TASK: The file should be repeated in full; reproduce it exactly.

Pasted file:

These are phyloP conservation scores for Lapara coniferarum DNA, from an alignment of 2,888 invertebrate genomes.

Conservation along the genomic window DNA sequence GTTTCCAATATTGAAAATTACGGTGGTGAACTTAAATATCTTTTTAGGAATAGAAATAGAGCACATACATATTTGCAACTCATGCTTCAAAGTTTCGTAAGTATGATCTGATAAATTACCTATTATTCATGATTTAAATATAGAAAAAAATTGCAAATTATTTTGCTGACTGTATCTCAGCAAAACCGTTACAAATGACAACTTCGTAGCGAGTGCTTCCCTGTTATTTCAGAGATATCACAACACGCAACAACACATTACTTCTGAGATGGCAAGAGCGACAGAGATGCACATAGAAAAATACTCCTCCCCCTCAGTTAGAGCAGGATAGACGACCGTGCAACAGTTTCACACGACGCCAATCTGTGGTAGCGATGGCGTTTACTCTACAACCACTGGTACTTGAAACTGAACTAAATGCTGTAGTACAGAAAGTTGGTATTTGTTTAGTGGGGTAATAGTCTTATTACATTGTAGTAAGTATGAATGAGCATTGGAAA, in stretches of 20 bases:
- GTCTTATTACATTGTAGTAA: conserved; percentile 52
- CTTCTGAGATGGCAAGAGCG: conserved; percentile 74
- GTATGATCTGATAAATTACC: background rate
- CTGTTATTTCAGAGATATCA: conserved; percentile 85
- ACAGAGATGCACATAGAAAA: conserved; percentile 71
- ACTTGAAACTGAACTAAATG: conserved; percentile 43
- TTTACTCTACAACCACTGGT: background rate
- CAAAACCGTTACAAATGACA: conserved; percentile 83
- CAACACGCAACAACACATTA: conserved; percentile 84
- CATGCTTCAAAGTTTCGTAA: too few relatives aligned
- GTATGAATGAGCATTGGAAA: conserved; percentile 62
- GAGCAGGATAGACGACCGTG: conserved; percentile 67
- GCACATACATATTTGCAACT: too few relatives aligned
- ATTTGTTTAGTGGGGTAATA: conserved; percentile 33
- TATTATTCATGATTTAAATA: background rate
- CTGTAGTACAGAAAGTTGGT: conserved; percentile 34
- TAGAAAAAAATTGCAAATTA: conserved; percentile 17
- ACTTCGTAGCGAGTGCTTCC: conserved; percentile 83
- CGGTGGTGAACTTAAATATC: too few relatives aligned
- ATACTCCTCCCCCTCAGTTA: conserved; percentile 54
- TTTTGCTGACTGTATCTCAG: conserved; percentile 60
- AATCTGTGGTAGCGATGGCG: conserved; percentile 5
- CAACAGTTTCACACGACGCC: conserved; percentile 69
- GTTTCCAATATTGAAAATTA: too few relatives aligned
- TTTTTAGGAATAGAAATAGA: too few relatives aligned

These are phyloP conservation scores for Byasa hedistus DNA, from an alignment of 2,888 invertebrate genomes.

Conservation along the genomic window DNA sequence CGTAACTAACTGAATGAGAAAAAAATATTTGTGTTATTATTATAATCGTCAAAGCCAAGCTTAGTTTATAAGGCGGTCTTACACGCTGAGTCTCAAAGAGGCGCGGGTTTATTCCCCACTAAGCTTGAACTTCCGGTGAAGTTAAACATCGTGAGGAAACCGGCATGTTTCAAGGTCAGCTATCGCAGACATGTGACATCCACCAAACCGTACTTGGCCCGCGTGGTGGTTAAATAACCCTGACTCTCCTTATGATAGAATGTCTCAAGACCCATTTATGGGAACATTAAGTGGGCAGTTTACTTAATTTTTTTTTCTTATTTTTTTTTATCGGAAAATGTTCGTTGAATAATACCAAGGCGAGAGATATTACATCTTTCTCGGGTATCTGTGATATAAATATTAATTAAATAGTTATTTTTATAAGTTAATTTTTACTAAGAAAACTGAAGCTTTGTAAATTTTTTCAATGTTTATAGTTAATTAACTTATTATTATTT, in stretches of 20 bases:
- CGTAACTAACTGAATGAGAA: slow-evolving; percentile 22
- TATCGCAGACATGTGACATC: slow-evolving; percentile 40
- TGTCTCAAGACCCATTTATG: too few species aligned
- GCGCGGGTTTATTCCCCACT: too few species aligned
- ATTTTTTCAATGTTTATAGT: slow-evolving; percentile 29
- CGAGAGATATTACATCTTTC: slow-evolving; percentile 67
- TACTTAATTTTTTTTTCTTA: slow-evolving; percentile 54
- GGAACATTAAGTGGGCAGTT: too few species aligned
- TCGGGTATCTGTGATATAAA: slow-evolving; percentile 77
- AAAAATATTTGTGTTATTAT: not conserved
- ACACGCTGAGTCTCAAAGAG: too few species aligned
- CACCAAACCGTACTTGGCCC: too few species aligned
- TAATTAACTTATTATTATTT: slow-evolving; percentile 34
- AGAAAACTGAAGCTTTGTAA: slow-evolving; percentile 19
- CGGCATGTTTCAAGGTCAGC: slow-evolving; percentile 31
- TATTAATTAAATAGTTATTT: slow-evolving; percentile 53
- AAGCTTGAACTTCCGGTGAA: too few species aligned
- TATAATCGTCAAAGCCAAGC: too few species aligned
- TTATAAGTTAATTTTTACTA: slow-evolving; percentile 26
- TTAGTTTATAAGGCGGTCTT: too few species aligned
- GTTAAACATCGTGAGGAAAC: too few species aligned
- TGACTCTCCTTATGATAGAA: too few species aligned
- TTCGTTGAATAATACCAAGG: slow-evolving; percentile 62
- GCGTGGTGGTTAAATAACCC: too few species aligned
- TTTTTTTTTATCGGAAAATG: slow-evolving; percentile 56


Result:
These are phyloP conservation scores for Lapara coniferarum DNA, from an alignment of 2,888 invertebrate genomes.

Conservation along the genomic window DNA sequence GTTTCCAATATTGAAAATTACGGTGGTGAACTTAAATATCTTTTTAGGAATAGAAATAGAGCACATACATATTTGCAACTCATGCTTCAAAGTTTCGTAAGTATGATCTGATAAATTACCTATTATTCATGATTTAAATATAGAAAAAAATTGCAAATTATTTTGCTGACTGTATCTCAGCAAAACCGTTACAAATGACAACTTCGTAGCGAGTGCTTCCCTGTTATTTCAGAGATATCACAACACGCAACAACACATTACTTCTGAGATGGCAAGAGCGACAGAGATGCACATAGAAAAATACTCCTCCCCCTCAGTTAGAGCAGGATAGACGACCGTGCAACAGTTTCACACGACGCCAATCTGTGGTAGCGATGGCGTTTACTCTACAACCACTGGTACTTGAAACTGAACTAAATGCTGTAGTACAGAAAGTTGGTATTTGTTTAGTGGGGTAATAGTCTTATTACATTGTAGTAAGTATGAATGAGCATTGGAAA, in stretches of 20 bases:
- GTCTTATTACATTGTAGTAA: conserved; percentile 52
- CTTCTGAGATGGCAAGAGCG: conserved; percentile 74
- GTATGATCTGATAAATTACC: background rate
- CTGTTATTTCAGAGATATCA: conserved; percentile 85
- ACAGAGATGCACATAGAAAA: conserved; percentile 71
- ACTTGAAACTGAACTAAATG: conserved; percentile 43
- TTTACTCTACAACCACTGGT: background rate
- CAAAACCGTTACAAATGACA: conserved; percentile 83
- CAACACGCAACAACACATTA: conserved; percentile 84
- CATGCTTCAAAGTTTCGTAA: too few relatives aligned
- GTATGAATGAGCATTGGAAA: conserved; percentile 62
- GAGCAGGATAGACGACCGTG: conserved; percentile 67
- GCACATACATATTTGCAACT: too few relatives aligned
- ATTTGTTTAGTGGGGTAATA: conserved; percentile 33
- TATTATTCATGATTTAAATA: background rate
- CTGTAGTACAGAAAGTTGGT: conserved; percentile 34
- TAGAAAAAAATTGCAAATTA: conserved; percentile 17
- ACTTCGTAGCGAGTGCTTCC: conserved; percentile 83
- CGGTGGTGAACTTAAATATC: too few relatives aligned
- ATACTCCTCCCCCTCAGTTA: conserved; percentile 54
- TTTTGCTGACTGTATCTCAG: conserved; percentile 60
- AATCTGTGGTAGCGATGGCG: conserved; percentile 5
- CAACAGTTTCACACGACGCC: conserved; percentile 69
- GTTTCCAATATTGAAAATTA: too few relatives aligned
- TTTTTAGGAATAGAAATAGA: too few relatives aligned

These are phyloP conservation scores for Byasa hedistus DNA, from an alignment of 2,888 invertebrate genomes.

Conservation along the genomic window DNA sequence CGTAACTAACTGAATGAGAAAAAAATATTTGTGTTATTATTATAATCGTCAAAGCCAAGCTTAGTTTATAAGGCGGTCTTACACGCTGAGTCTCAAAGAGGCGCGGGTTTATTCCCCACTAAGCTTGAACTTCCGGTGAAGTTAAACATCGTGAGGAAACCGGCATGTTTCAAGGTCAGCTATCGCAGACATGTGACATCCACCAAACCGTACTTGGCCCGCGTGGTGGTTAAATAACCCTGACTCTCCTTATGATAGAATGTCTCAAGACCCATTTATGGGAACATTAAGTGGGCAGTTTACTTAATTTTTTTTTCTTATTTTTTTTTATCGGAAAATGTTCGTTGAATAATACCAAGGCGAGAGATATTACATCTTTCTCGGGTATCTGTGATATAAATATTAATTAAATAGTTATTTTTATAAGTTAATTTTTACTAAGAAAACTGAAGCTTTGTAAATTTTTTCAATGTTTATAGTTAATTAACTTATTATTATTT, in stretches of 20 bases:
- CGTAACTAACTGAATGAGAA: slow-evolving; percentile 22
- TATCGCAGACATGTGACATC: slow-evolving; percentile 40
- TGTCTCAAGACCCATTTATG: too few species aligned
- GCGCGGGTTTATTCCCCACT: too few species aligned
- ATTTTTTCAATGTTTATAGT: slow-evolving; percentile 29
- CGAGAGATATTACATCTTTC: slow-evolving; percentile 67
- TACTTAATTTTTTTTTCTTA: slow-evolving; percentile 54
- GGAACATTAAGTGGGCAGTT: too few species aligned
- TCGGGTATCTGTGATATAAA: slow-evolving; percentile 77
- AAAAATATTTGTGTTATTAT: not conserved
- ACACGCTGAGTCTCAAAGAG: too few species aligned
- CACCAAACCGTACTTGGCCC: too few species aligned
- TAATTAACTTATTATTATTT: slow-evolving; percentile 34
- AGAAAACTGAAGCTTTGTAA: slow-evolving; percentile 19
- CGGCATGTTTCAAGGTCAGC: slow-evolving; percentile 31
- TATTAATTAAATAGTTATTT: slow-evolving; percentile 53
- AAGCTTGAACTTCCGGTGAA: too few species aligned
- TATAATCGTCAAAGCCAAGC: too few species aligned
- TTATAAGTTAATTTTTACTA: slow-evolving; percentile 26
- TTAGTTTATAAGGCGGTCTT: too few species aligned
- GTTAAACATCGTGAGGAAAC: too few species aligned
- TGACTCTCCTTATGATAGAA: too few species aligned
- TTCGTTGAATAATACCAAGG: slow-evolving; percentile 62
- GCGTGGTGGTTAAATAACCC: too few species aligned
- TTTTTTTTTATCGGAAAATG: slow-evolving; percentile 56